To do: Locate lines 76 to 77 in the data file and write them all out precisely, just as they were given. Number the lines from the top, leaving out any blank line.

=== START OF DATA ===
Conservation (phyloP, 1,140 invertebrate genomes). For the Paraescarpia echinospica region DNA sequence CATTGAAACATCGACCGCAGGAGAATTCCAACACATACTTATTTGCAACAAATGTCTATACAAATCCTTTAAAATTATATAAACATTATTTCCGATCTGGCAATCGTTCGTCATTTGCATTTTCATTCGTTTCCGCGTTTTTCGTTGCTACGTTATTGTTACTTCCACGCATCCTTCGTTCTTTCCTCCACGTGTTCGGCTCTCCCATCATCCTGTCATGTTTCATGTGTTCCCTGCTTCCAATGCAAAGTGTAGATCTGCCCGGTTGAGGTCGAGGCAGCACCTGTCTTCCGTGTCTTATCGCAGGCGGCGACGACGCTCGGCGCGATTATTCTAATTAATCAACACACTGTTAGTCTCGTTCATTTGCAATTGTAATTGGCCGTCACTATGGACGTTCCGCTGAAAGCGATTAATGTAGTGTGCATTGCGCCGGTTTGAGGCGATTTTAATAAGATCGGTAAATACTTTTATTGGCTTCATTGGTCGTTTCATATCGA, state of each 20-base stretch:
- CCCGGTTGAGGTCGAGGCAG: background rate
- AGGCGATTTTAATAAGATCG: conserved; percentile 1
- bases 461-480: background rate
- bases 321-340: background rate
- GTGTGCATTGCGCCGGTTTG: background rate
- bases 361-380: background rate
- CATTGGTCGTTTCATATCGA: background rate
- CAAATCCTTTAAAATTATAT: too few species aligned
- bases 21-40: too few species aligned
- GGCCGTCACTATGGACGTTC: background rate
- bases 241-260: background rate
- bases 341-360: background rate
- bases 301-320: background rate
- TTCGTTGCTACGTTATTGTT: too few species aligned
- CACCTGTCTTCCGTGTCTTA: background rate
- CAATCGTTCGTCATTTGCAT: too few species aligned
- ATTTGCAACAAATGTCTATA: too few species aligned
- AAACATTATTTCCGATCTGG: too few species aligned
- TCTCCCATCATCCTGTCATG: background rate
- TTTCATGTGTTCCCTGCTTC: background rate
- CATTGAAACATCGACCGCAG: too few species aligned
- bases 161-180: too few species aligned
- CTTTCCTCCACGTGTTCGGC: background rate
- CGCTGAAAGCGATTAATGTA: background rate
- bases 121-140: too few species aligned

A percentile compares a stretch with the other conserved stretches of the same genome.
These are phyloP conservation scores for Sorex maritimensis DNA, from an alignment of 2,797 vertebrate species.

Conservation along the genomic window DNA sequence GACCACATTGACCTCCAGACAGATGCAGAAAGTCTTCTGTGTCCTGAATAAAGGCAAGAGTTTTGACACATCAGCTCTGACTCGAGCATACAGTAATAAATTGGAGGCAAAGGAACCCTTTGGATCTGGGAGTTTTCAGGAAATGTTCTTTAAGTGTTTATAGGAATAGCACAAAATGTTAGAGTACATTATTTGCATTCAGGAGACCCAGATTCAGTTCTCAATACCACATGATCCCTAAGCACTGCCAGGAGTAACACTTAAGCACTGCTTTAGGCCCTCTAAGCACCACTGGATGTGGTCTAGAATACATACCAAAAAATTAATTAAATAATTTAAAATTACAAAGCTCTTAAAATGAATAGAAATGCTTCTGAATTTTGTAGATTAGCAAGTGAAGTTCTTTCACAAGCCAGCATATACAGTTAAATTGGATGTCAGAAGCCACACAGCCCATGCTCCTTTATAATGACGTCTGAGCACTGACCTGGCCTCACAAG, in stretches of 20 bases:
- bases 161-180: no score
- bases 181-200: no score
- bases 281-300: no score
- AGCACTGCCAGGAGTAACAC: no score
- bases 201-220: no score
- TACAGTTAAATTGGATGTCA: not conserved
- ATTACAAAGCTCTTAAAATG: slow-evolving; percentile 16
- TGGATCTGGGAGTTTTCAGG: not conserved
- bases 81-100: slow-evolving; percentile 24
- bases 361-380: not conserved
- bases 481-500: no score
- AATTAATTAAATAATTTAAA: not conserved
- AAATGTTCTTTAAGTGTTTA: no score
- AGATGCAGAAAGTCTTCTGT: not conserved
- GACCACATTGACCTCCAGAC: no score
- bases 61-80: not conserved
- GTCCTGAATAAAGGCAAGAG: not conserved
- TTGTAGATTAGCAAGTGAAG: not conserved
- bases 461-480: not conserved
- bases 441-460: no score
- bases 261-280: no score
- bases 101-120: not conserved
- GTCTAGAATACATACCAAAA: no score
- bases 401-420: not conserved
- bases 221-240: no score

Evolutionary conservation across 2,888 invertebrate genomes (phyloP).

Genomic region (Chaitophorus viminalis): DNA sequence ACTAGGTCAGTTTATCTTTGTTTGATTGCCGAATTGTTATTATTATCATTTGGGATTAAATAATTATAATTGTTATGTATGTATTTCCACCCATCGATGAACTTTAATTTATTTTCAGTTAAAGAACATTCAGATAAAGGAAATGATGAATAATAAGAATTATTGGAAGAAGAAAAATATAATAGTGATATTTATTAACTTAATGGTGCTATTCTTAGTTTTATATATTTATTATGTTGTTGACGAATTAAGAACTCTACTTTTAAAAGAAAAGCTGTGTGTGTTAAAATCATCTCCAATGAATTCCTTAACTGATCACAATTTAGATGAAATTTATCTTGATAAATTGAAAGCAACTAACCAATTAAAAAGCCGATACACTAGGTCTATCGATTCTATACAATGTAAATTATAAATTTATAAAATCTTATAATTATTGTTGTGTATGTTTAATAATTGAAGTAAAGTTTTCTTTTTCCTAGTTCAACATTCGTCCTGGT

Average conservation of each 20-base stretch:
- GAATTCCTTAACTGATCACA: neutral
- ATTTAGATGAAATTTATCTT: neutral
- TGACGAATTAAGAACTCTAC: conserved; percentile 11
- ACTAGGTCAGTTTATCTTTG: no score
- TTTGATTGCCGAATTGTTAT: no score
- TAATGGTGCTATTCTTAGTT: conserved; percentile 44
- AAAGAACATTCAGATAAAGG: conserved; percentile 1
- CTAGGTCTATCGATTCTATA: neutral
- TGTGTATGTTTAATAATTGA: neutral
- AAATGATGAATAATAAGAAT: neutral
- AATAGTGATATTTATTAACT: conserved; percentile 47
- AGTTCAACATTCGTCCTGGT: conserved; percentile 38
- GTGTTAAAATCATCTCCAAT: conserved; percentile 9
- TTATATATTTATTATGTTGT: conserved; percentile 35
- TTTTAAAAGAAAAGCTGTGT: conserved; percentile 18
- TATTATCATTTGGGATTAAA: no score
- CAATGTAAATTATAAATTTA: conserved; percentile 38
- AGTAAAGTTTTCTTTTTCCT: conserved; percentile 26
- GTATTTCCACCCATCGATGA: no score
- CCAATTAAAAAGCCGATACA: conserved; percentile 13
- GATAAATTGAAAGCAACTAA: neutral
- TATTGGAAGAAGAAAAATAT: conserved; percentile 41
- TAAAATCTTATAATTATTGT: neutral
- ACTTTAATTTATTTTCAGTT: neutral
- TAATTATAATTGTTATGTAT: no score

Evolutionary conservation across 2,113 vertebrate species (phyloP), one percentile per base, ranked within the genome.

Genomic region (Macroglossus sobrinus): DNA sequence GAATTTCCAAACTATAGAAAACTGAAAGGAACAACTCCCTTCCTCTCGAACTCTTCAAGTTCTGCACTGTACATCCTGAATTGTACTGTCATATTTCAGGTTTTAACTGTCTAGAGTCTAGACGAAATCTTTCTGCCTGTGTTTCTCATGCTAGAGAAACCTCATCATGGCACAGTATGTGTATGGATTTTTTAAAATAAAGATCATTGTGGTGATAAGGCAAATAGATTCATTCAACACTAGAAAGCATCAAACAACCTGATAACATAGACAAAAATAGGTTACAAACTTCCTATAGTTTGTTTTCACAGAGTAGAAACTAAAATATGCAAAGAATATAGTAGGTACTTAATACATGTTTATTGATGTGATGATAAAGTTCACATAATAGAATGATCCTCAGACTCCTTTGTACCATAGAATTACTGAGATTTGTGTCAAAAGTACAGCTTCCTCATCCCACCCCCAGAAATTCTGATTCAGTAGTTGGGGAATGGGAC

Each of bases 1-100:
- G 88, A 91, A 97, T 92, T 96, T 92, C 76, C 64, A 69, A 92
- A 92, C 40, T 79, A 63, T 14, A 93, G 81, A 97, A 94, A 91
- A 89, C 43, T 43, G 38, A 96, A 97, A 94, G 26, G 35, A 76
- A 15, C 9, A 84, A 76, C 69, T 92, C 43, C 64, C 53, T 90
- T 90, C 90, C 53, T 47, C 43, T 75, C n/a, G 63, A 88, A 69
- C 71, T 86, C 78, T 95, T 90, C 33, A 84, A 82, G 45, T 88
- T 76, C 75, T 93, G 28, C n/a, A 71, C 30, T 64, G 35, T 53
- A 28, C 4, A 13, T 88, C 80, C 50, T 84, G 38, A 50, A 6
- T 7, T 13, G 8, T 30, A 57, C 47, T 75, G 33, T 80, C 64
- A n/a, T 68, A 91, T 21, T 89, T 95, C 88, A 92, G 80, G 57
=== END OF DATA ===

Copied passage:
- GTATTTCCACCCATCGATGA: no score
- CCAATTAAAAAGCCGATACA: conserved; percentile 13